A recent trio of meetings, all unrelated and occurring by chance, gave me three different perspectives on how the green building movement will affect the products we sell.
The first was with Serious Materials, a Silicon Valley infant that, this year, will begin producing EcoRock, a drywall that the maker says will take virtually no energy to produce. The second was with the Homasote Co., a New Jersey venture that, for 99 years, has recycled Trenton's paper refuse into everything from the rooftops of Model Ts to sound-deadening drywall. And the third was with an LBM executive from the upper Midwest, who told me how he's excited by the green movement because he expects it will enable him to sell more expensive products.
Three meetings, three conclusions: "Hot news–we're creating green products!" the first says. "Ho hum, we've been green for eons," says the second. And finally "Ka-ching! Going green will make us rich." I agree with responses 1 and 2, but odds are you can't count on No. 3.
Green is one of the qualities we highlight in this edition of the ProSales Product Review, our once-a-year, whole-hog focus on new and improved products that we believe you should consider selling.
We focus on what's new, such as a type of drywall that one of Serious Materials' units recently put on the market that will take less energy to make, or new window technologies that will provide better insulation than ever.
But Homasote's story makes me wonder whether our focus on new innovations unfairly ignores companies that have been quietly green for years. Right now, Homasote processes up to 250 tons of post-consumer paper each day, and its water-recycling program was winning awards back in 1956. Set against that decades-old record, Serious Materials has some serious catching up to do.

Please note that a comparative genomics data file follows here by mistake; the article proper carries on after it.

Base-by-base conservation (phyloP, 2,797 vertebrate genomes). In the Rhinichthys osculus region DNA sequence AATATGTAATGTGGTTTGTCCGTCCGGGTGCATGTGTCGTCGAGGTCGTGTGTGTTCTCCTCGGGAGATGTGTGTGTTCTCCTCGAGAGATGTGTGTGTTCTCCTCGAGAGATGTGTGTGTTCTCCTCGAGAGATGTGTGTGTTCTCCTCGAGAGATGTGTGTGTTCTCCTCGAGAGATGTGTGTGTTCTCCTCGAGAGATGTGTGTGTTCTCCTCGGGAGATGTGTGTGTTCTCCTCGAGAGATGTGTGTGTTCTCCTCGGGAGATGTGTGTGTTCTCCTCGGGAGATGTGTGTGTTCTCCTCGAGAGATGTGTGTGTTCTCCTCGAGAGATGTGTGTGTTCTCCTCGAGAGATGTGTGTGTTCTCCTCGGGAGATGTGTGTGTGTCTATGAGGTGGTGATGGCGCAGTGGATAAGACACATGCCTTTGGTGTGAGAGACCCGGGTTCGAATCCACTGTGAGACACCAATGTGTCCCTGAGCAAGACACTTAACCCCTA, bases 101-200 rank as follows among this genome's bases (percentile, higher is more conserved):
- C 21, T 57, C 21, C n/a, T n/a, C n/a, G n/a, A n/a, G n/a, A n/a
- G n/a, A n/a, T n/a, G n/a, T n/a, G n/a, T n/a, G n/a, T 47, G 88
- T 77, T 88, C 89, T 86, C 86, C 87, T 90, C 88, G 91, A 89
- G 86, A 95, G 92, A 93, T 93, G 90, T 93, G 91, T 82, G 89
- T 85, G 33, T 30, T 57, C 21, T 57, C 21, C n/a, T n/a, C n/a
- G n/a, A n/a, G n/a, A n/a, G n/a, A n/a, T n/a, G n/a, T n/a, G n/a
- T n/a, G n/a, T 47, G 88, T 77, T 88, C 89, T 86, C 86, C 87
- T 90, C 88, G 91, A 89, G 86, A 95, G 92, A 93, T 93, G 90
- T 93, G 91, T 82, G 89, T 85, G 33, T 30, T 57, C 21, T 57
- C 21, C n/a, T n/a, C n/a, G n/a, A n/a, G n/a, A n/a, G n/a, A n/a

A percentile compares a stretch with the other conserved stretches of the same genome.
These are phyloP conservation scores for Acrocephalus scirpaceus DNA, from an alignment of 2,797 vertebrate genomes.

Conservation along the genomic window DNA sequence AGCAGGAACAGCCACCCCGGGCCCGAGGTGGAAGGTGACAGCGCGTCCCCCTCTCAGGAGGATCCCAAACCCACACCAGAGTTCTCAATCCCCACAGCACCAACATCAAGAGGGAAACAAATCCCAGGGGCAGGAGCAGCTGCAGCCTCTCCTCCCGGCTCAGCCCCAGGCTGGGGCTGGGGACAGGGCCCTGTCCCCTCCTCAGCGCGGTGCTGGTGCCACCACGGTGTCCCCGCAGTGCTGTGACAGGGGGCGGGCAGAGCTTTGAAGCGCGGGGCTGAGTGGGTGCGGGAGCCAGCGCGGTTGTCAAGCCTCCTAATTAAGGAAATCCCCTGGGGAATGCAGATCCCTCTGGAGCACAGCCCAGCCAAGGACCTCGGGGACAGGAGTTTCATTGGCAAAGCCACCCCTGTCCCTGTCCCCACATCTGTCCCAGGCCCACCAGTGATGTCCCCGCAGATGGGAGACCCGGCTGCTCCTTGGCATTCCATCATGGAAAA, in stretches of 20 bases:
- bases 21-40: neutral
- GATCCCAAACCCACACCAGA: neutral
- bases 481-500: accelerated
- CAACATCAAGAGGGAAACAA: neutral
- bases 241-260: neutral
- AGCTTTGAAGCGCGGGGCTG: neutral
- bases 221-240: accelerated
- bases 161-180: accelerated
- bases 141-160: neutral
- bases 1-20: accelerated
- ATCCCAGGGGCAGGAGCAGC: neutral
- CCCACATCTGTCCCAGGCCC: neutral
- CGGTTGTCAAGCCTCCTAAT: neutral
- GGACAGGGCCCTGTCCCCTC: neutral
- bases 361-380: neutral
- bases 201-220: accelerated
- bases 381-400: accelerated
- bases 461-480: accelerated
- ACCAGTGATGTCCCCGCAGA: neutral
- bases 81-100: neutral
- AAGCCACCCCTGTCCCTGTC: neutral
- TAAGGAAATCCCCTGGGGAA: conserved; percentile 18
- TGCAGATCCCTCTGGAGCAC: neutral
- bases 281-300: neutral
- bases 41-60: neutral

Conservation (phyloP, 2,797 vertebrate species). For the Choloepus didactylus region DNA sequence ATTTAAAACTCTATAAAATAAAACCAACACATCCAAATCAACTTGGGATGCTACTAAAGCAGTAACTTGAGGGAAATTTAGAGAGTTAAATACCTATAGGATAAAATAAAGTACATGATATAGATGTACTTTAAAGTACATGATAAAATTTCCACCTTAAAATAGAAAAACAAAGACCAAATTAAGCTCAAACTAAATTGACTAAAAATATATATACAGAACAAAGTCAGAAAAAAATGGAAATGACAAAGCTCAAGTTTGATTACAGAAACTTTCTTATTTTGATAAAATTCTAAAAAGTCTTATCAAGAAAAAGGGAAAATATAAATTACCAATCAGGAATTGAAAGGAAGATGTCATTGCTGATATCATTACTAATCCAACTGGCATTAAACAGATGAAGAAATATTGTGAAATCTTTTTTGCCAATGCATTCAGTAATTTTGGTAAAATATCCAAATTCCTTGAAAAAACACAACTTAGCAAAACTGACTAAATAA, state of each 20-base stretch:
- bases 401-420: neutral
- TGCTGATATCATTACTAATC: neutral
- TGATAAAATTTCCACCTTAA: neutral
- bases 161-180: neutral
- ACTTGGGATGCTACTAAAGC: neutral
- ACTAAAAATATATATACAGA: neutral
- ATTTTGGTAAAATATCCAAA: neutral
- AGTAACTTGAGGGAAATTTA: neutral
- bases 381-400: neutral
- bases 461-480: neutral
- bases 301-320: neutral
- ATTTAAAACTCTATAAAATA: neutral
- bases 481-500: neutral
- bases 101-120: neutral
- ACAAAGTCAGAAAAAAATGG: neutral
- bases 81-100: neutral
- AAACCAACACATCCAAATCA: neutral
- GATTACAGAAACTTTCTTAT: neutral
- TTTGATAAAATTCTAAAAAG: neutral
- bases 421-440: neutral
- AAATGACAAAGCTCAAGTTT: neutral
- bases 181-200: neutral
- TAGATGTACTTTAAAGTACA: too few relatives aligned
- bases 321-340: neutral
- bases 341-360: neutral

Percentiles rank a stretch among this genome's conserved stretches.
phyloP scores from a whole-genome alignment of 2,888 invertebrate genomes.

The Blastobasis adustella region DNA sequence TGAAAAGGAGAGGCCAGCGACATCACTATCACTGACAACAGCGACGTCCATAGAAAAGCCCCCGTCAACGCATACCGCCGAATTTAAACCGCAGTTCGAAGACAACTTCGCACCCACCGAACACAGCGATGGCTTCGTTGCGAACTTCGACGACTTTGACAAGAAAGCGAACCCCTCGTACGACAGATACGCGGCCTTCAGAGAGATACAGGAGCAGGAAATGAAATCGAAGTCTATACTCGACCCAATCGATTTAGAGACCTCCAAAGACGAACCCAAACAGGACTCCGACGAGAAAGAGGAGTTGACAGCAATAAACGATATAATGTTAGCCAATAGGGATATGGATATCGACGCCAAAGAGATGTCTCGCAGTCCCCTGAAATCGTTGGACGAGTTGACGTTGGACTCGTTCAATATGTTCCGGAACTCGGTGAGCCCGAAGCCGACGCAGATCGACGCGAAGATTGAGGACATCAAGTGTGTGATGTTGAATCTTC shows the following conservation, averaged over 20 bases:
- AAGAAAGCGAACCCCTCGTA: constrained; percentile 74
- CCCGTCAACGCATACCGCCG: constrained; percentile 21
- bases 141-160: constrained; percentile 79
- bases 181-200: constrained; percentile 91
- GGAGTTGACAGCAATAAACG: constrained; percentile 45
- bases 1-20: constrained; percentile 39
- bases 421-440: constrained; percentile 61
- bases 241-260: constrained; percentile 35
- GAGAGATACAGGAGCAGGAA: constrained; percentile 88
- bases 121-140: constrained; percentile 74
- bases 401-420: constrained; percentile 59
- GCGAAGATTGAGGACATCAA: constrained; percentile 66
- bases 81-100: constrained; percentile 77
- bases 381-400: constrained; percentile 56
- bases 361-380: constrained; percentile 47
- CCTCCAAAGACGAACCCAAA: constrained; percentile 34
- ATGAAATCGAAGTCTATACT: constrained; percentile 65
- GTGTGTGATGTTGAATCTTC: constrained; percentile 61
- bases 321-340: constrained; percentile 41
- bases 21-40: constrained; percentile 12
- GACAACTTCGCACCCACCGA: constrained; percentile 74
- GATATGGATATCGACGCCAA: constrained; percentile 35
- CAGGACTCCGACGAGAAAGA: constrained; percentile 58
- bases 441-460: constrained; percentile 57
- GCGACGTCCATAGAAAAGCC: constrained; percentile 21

Be they old or new, the onslaught of green products is so large that we didn't carve out a special section of this year's review for the topic. Instead, green became one of the four criteria–the others are "convenient," "innovative" and "high tech"–that product editor Vicky Markovitz and the ProSales team used to select the 200 products out of the 5,000 or so candidates that made these pages.
In fact, the message from the 2008 International Builders' Show and other recent exhibitions is that this country is moving so quickly to embrace green products–be it via consumer choice, government fiat, or industry standard–that soon green will be a given. Not so far into the future it seems, the only standouts will be products that aren't demonstrably green.
Yes, at the moment there's a group of early adopters that are willing to pay a premium for green products, but surveys suggest that the products they covet are items like Energy Star appliances and compact fluorescent lights, not LBM-specialty commodities like framing lumber, insulation, and drywall. Indeed, a survey of builders and remodelers conducted last fall by ProSales' parent company found that 22% said they never plan to buy certified wood. That was a higher mark than for all but one of a dozen product categories.
Most signs point to green becoming accepted by the public only when its qualities come at pretty much the same price as they're paying now for nongreen stuff. You might not reap extra profits from selling green, but your communities will be the better for it.
If there is any issue of ProSales each year that comes close to being a one-person production, this is it. That's because virtually all of the research and copy that goes into the Annual Product Review is the endeavor of one person: Victoria Markovitz, our product editor. Vicky took on the job last summer after interning with ProSales' sister publication, Building Products, while attending the University of Maryland. Despite her relatively short time with us, her desk already is piled as high with product samples and news releases as that of any grizzled veteran.
Craig Webb, Editor